So far I have managed to accrued about $70,000 towards my own retirement super fund. This is despite the GFC and the last 4 years of terrible investment returns. The majority of the $70,000 is due to the 9% employer contribution I spoke about earlier.
Considering how poorly the superannuation fund has been performing, I would have been better off having my money sitting in my own bank account earning 4.25% interest PA, or in bonds yielding 4.7% interest PA. Or better yet, against my mortgage which is sitting at 5.25% interest PA.
I’ll admit that I don’t know a great deal about the American 401(k) system, but from what I’ve read, it sounds a lot better than the Australian superannuation system.
Why I don’t trust the Australian Government
When my parents entered into the work force, they did so expecting the retirement age to be 60. Since then the retirement age has been raised not once, but twice (currently 67) and I continue to see articles like this one which want to push the retirement age out to 70. Even since I have been working (about 10 years now) the retirement age has been increased from 65 to 67.
I fear that no matter how long I work, I will never get a chance to access my super funds. I imagine the government will continue to shift the goal posts to meet their own agendas, forever dangling the “super carrot” in front of me.
Over the last couple of years (particularly since the GFC) there have been a lot of people expressing their concerns over how poorly the super funds are performing. This has given rise to people being able to “self manage” their super funds (Australian Government – Self Managed Super). Unfortunately there are not very many firms that offer this service, and the ones that do normally sting you with huge fees for the privilege.
I have considered managing my own super accounts without gong through any of the big firms, but the amount of work involved in meeting all the government regulations is a little too time consuming for something I can’t directly access for at least the next 30 years.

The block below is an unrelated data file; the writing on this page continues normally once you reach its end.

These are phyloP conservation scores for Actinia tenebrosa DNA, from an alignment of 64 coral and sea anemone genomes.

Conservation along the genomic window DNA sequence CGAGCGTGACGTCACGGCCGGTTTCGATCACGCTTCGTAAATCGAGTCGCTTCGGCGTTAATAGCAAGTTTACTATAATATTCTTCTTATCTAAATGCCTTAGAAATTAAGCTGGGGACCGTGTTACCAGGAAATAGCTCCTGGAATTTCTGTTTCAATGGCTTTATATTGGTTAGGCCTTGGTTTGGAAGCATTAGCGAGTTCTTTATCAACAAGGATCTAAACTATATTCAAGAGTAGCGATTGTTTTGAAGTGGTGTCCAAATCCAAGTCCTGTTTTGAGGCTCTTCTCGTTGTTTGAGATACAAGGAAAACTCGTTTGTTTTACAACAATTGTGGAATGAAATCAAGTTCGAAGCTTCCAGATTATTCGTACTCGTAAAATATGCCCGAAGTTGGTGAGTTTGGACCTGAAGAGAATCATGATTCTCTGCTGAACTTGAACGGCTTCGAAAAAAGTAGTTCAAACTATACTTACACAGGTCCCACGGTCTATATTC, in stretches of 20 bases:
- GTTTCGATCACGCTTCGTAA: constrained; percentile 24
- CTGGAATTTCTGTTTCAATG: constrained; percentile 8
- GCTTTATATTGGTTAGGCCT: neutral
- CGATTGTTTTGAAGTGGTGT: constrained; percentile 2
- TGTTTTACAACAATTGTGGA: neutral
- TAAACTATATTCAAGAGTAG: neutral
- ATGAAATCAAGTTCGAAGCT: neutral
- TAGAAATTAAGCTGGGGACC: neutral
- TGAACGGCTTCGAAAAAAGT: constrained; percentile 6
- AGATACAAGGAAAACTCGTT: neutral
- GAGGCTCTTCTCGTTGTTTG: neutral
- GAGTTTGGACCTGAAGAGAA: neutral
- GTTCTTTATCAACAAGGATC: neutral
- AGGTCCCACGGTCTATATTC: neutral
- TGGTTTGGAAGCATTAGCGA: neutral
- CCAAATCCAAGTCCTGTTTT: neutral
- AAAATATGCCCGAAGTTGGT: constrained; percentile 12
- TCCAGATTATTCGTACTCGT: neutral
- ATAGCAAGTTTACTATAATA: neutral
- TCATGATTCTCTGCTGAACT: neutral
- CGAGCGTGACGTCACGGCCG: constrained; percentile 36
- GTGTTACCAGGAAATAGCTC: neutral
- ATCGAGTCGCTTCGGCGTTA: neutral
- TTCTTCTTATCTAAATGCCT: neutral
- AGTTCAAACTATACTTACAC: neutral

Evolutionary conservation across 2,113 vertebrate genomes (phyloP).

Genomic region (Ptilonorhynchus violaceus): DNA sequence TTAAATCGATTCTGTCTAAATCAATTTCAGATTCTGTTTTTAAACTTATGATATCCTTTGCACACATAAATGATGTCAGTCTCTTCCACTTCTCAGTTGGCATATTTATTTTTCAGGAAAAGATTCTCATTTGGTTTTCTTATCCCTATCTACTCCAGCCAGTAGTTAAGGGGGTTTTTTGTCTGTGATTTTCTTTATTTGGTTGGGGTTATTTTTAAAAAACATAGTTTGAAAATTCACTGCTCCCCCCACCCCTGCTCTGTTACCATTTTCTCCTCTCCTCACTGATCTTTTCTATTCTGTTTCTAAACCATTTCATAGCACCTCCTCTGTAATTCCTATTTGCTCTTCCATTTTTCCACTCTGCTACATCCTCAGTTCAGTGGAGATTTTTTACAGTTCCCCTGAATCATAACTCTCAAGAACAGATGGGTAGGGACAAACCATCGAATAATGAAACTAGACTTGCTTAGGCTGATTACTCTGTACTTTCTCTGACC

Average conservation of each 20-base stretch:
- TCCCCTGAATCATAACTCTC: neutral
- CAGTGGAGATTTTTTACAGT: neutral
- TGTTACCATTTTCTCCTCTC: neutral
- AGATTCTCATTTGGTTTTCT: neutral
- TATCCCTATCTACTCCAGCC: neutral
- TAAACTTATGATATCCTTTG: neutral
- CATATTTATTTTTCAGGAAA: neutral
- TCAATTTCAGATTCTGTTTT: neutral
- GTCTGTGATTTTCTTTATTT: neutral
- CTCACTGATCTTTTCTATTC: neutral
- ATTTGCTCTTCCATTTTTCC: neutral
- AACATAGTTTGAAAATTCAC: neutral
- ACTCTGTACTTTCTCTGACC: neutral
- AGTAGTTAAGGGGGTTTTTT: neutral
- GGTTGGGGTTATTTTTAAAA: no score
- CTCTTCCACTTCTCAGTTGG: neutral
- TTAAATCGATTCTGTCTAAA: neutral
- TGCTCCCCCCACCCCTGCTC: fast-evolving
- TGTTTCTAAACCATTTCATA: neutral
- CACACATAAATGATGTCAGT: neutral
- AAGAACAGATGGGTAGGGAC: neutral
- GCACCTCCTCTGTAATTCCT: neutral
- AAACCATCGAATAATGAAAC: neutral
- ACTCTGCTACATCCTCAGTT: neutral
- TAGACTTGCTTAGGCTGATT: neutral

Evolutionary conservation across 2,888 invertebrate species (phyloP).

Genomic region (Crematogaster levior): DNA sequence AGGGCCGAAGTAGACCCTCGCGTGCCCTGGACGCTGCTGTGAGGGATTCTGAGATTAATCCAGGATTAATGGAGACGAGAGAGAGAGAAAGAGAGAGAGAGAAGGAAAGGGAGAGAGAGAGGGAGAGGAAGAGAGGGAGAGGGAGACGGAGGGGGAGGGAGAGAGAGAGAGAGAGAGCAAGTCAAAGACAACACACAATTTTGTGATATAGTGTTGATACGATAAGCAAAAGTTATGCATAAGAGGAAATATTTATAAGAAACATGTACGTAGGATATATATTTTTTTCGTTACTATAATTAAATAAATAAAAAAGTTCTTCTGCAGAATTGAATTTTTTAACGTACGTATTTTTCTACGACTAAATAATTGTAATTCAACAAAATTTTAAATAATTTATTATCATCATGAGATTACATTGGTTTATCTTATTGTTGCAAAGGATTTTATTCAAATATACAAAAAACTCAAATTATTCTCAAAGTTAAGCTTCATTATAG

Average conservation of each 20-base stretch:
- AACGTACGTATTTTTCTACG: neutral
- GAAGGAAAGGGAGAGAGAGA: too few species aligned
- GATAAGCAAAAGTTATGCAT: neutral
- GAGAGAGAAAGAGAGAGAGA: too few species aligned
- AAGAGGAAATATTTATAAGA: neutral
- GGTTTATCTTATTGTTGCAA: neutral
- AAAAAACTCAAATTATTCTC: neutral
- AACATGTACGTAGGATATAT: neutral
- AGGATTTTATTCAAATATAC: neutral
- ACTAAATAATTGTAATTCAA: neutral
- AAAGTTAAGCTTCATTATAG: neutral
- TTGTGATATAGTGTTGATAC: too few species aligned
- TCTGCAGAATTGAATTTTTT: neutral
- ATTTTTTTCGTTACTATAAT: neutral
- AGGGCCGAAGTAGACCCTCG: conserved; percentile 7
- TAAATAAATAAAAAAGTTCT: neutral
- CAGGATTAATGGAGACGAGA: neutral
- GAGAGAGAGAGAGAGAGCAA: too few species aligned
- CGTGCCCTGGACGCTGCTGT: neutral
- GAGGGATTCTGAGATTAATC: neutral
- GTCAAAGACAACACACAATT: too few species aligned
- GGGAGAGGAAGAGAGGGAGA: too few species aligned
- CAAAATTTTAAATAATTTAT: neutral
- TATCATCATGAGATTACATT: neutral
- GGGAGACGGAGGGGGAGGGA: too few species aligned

My Next Steps?
I have ended up migrating all of my super into “safe” options, things like bonds and super fund controlled savings accounts. Unfortunately the best interest rate they offer is only 4.5% PA, which is still far better than the negative return my wife received and the 2% I picked up.
As a simplified example I put together a table showing the amount of money I will be missing out on simply because of the poor interest rates available at my super fund.
Assumptions – no tax, no fees, constant interest rates and constant employer contribution of $9,000 (which is fairly close to what it is now), no CPI or inflation calculations.
Employer Contribution PA
Interest Rate PA
30 Years Later
I know its not entirely accurate and has a raft of assumptions, but it does show the significant difference a few percentage points can make over the rest of my working life. Even though I’m not getting the 4.7% interest I could get when self managing my super, I have moved up from the 2% I got last year, so hopefully things can only improve from here!